When we now consult, by contrast, a thinker of the sixteenth century—an age that customarily understood representational art as μίμσις, though not merely as imitation in the sense of “realism”—about his notion of the nature of the Platonic Idea, we read in Melanchthon, for instance: Certum est, Platonem ubique vocare Ideas perfectam et illustrem notitiam, ut Apelles habet in animo inclusam pulcherrimam imaginem humani corporis [13] (It is certain that Plato everywhere calls Ideas a perfect and lucid notion, as Apelles carries in his mind the most beautiful image of the human body). This interpretation, admittedly an attempt to reconcile Plato with Aristotle[14], is distinguished from a genuine Platonic definition by two things: first, the Ideas are no longer metaphysical substances existing outside the world of sensory appearances as well as outside the human intellect in a ὖπερουράνιος τόπος (supercelestial place), but they are notions or conceptions residing in the mind of man; second, it appears to be self-evident to a thinker of this time that the Ideas preferably reveal them- selves in artistic activity. The painter, and no longer the dialectician, is now adduced as an example when the concept “idea” is discussed.[15]

Melanchthon’s pronouncement (he was actually not an art theorist, nor did he even show an especially lively interest in the visual arts) seems important for two reasons: for one thing, it foreshadows the fact that from now.on art theory as such will take possession of the doctrine of ideas with ever greater zeal, or better, that art-theoretical thought will be increasingly influenced by this doctrine; for another thing, Melanchthon makes us wonder how it was possible that precisely the concept of “idea,” from which Plato himself had so often deduced the inferiority of artistic activity, is now used almost as a specifically art-theoretical concept. A solution to this problem is suggested by Melanchthon himself. For his interpretation of the idea concept he refers us to Cicero,[16] thus indicating that classical antiquity itself had transformed the Platonic concept of “idea” into a weapon against the Platonic view of art, thereby preparing the ground, as it were, for that of the Renaissance.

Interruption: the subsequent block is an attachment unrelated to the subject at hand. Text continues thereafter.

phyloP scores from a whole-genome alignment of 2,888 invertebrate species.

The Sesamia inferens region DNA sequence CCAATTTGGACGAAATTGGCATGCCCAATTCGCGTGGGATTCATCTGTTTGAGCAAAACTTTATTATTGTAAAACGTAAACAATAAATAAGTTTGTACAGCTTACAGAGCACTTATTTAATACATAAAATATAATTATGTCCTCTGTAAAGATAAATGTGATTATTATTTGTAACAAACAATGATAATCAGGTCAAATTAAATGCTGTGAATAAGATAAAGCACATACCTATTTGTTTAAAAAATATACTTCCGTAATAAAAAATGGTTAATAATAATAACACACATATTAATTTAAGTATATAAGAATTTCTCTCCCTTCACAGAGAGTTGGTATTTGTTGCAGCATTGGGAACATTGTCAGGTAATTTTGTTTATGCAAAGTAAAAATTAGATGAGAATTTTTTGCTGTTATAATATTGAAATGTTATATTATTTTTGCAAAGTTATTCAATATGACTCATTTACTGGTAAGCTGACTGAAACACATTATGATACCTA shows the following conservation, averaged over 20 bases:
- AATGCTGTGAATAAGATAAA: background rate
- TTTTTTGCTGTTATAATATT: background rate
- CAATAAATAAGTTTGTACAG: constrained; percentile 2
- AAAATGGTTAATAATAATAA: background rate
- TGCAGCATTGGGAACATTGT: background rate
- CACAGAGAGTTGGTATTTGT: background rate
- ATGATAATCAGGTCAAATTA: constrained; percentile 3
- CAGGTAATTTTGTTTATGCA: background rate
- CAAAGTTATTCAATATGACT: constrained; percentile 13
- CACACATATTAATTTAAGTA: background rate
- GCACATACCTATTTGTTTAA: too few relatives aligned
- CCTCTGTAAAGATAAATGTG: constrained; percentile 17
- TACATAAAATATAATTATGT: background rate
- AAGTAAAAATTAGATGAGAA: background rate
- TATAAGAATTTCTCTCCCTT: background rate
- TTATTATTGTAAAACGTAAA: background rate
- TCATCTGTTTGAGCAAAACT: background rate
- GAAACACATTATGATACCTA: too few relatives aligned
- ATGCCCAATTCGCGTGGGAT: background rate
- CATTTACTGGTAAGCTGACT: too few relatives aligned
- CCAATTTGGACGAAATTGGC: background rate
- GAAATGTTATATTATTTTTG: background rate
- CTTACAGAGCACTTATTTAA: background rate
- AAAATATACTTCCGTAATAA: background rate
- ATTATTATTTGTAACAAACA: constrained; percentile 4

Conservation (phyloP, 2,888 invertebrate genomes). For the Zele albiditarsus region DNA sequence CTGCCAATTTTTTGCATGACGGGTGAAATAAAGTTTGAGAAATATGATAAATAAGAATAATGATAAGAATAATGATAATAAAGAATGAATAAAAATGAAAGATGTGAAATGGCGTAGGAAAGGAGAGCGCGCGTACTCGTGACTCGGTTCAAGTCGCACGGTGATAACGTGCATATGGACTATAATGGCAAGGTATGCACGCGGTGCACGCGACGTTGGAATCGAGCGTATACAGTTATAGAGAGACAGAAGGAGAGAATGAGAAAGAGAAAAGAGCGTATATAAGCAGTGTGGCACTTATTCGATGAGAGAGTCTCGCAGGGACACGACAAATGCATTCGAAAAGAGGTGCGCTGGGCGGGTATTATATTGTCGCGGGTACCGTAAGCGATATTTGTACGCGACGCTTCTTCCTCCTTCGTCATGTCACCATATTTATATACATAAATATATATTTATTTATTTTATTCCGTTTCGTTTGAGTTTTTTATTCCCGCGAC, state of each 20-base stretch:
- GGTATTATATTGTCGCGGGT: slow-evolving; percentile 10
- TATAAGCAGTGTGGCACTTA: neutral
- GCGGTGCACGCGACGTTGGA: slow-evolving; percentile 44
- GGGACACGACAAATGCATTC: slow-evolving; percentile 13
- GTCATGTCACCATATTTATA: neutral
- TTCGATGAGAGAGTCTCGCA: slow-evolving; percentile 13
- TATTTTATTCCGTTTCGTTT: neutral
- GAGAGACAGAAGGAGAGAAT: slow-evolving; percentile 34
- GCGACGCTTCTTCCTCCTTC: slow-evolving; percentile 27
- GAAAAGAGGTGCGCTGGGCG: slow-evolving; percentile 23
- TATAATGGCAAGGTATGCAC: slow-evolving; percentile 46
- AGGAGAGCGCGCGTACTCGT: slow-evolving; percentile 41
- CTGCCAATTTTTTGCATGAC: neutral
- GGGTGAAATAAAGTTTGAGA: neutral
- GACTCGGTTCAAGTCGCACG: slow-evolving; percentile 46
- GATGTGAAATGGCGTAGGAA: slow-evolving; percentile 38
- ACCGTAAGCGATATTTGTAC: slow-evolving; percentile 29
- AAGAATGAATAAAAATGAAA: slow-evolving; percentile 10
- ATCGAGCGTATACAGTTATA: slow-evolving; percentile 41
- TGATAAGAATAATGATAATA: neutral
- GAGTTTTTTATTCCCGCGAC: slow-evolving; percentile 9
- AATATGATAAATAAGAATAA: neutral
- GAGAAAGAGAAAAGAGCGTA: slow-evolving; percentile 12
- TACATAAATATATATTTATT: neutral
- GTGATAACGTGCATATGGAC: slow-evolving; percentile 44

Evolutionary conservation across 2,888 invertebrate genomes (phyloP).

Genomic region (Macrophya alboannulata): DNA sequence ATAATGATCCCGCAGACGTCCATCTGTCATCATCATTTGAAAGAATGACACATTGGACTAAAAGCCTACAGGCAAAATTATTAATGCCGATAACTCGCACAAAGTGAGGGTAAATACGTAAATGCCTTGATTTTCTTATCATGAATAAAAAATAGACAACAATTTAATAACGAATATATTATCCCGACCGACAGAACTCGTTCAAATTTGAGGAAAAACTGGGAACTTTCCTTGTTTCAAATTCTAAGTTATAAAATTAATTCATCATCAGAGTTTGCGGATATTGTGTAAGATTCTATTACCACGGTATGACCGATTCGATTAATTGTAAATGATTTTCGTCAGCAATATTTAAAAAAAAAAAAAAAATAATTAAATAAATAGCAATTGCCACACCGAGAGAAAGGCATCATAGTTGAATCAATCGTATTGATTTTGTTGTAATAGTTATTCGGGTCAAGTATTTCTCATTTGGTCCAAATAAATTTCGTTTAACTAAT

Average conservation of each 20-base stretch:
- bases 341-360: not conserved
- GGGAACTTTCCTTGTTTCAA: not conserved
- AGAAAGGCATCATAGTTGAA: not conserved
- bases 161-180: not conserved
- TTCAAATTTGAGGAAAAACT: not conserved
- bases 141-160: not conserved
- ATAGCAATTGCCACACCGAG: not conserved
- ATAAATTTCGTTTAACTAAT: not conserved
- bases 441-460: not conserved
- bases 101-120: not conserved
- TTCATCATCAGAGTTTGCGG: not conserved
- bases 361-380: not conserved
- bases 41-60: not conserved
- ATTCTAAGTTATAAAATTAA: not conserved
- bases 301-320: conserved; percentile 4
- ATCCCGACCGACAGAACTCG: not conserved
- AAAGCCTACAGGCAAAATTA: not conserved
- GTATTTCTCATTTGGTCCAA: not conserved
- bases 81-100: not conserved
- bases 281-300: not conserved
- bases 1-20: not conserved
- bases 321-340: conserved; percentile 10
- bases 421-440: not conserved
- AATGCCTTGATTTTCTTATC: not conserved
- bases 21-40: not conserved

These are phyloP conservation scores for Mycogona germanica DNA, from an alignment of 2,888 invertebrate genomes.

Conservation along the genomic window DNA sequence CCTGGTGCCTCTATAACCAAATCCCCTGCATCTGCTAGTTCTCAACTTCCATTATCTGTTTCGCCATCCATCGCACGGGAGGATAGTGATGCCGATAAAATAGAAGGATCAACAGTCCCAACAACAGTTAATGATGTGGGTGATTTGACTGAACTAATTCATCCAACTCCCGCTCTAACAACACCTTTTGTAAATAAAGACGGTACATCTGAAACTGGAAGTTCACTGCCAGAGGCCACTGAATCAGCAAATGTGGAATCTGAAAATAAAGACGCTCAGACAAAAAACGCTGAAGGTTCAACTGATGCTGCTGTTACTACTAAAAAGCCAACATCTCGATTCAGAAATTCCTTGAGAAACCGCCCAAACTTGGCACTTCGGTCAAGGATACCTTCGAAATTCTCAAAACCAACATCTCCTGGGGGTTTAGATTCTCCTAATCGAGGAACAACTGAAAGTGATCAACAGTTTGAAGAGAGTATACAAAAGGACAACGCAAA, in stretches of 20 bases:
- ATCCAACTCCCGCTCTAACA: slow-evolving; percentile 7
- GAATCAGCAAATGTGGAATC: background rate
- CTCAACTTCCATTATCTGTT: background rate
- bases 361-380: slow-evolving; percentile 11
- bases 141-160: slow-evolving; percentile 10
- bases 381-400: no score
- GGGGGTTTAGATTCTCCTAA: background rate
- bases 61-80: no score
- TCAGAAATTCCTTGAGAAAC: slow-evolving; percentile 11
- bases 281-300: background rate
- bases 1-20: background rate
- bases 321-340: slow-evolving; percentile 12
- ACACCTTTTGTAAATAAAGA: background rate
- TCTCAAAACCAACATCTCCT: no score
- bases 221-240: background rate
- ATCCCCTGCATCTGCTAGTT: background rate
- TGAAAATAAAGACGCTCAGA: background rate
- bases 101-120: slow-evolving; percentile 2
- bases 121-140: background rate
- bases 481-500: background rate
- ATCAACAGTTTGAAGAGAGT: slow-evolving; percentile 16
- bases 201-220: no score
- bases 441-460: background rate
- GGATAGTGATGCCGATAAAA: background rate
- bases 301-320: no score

14  Melanchthon consciously refused to interpret the Ideas as metaphysical οὐσίαι, in order to equate them—presumably interpreting Plato’s own meaning more correctly—with the defnitiones or denotationes of Aristotle, referring here not without reason to Cicero’s Orator (see p. 7 above): Hanc absolutam et perfectam rei definitionem Plato vocat Ideam....Et ex hoc loco Ciceronis judicari potest, ideas apud Platonem intelligendas esse non animas aut formas coelo delapsas, sed perfectam notitiam iuxta dialecticam (“Scholia in Ciceronis oratorem,” Corp. Ref., Vol. XVI, col. 771 ff.). Significantly, the concept “art” (which he naturally understands in the sense of ratio, like Diirer and others) was already chiefly related by Melanchthon to the representational artist, whereas Thomas Aquinas, for example, though almost literally agreeing with Melanchthon’s definition, related this concept to the geometrician:

Thomas Aquinas, Summa Theologiacae, II.1.57.3 (in the edn. by Fretté and Maré, II, 362): Respondeo dicendum, quad ars nihil aliud est, quam ratio recta aliquorum operum faciendorum.

Melanchthon, Initia doctr. phys., Corp. Rafis., Vol. XIII, col. 305: Est autem ars recta ratio faciendorum operum, ut statuarius certam habet notitz'am dirigen- tem manus, sculpentem imaginem in statua, id est partes statuae tantisper ordinantem, donec efficiatur similitudo eius archetypi, quem imitatur.
15. Only secondarily does Melanchthon cite Archimedes, who bore within himself the imago motuum αύτομάων coelestium. 
16. On Melanchthon’s general indebtedness to Cicero, cf. W. Dilthey, Gesammelte Schriften (1914), II, 172 ff. 

Panofsky, Idea: A Concept in Art Theory.

Who the fuck hates birds?